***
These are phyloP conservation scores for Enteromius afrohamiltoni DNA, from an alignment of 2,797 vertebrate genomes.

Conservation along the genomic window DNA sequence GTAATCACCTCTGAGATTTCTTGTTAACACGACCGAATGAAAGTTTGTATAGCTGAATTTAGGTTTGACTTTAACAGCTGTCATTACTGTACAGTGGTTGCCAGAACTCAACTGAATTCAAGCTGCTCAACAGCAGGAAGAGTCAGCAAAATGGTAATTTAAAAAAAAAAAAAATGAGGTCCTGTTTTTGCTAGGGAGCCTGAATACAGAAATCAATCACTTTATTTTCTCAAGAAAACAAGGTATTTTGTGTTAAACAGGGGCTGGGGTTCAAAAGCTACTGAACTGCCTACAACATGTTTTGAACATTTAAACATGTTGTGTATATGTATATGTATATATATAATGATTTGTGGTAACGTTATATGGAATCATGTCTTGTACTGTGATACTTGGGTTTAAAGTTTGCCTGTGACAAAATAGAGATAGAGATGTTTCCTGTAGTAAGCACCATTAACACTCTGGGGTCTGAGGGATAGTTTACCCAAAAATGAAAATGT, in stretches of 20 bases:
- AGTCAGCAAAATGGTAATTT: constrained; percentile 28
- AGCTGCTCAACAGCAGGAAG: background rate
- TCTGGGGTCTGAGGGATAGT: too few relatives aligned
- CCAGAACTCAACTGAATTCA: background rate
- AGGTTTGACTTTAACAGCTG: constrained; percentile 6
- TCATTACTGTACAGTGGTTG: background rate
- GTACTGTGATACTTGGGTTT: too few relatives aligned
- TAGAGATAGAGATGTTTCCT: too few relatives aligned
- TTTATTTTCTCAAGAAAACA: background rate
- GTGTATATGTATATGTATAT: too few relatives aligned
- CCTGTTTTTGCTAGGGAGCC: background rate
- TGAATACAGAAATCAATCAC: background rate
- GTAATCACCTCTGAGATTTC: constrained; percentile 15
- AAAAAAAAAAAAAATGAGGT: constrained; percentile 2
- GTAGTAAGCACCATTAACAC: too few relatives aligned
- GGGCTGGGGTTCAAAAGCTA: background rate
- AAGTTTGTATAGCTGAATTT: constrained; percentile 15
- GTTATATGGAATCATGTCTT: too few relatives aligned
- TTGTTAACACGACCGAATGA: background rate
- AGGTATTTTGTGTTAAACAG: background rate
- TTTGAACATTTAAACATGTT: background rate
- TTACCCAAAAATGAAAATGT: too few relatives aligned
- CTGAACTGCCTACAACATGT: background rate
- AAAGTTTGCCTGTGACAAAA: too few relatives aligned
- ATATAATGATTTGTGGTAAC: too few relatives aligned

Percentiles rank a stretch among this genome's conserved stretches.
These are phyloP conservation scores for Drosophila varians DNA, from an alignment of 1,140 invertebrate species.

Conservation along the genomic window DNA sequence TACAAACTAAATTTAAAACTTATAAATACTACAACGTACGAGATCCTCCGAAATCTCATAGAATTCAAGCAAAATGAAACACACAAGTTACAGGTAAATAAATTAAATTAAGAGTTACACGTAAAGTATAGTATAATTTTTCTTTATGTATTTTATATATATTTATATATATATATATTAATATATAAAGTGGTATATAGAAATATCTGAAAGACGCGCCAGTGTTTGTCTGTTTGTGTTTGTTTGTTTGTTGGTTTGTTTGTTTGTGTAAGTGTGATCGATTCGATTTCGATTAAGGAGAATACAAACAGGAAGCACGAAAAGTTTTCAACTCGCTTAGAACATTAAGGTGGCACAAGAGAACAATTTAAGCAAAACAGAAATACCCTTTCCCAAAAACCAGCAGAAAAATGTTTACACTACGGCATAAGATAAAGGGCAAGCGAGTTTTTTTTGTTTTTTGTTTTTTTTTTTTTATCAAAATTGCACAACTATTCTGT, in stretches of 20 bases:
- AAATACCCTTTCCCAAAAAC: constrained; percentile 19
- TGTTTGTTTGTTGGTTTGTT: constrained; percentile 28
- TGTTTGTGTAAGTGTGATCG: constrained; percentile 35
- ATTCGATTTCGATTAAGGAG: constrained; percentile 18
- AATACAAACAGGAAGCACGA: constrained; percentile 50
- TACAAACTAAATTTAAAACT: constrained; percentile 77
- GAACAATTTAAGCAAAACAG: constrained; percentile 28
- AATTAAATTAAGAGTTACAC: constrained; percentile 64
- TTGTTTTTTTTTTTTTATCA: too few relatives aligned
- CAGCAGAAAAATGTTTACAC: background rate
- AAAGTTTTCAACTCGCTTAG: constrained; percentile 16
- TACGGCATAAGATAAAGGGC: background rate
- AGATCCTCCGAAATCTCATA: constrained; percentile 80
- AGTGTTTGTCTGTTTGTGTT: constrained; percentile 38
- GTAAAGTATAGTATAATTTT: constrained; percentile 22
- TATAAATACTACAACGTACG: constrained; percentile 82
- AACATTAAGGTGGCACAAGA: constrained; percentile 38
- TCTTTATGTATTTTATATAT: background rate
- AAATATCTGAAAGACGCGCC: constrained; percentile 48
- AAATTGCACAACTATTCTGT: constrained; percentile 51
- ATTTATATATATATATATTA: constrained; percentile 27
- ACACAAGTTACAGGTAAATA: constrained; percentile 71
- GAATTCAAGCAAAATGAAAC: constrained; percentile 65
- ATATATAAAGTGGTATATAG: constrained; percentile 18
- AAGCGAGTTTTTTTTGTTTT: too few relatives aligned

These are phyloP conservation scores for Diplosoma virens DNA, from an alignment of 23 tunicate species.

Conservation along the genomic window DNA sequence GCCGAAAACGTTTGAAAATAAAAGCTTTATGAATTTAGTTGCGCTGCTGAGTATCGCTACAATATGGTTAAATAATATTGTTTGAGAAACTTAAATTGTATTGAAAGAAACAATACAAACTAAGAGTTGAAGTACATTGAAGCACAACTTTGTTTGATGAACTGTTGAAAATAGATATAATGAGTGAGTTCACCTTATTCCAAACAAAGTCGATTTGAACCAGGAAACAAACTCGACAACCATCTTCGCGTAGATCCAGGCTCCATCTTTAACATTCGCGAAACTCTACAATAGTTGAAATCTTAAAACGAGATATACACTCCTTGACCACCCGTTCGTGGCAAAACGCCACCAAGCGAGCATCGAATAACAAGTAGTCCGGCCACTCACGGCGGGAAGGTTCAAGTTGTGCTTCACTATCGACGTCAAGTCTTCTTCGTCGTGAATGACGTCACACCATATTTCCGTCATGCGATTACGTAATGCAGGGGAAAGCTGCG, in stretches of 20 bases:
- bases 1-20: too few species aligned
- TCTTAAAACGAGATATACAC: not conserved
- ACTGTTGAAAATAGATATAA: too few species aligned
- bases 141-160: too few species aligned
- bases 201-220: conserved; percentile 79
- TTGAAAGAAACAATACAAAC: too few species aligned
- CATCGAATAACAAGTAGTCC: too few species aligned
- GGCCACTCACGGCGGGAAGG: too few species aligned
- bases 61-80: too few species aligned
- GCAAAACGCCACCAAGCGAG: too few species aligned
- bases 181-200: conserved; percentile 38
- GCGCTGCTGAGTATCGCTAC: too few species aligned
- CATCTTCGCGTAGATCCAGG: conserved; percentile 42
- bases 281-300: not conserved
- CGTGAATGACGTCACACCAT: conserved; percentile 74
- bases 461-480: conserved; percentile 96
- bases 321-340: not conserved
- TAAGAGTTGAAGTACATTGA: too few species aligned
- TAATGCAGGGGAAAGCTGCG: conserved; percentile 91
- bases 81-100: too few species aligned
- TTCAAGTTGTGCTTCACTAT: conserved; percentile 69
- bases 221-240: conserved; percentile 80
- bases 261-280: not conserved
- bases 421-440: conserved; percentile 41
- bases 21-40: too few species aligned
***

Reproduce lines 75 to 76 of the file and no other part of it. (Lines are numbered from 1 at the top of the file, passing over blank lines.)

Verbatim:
- TAAGAGTTGAAGTACATTGA: too few species aligned
- TAATGCAGGGGAAAGCTGCG: conserved; percentile 91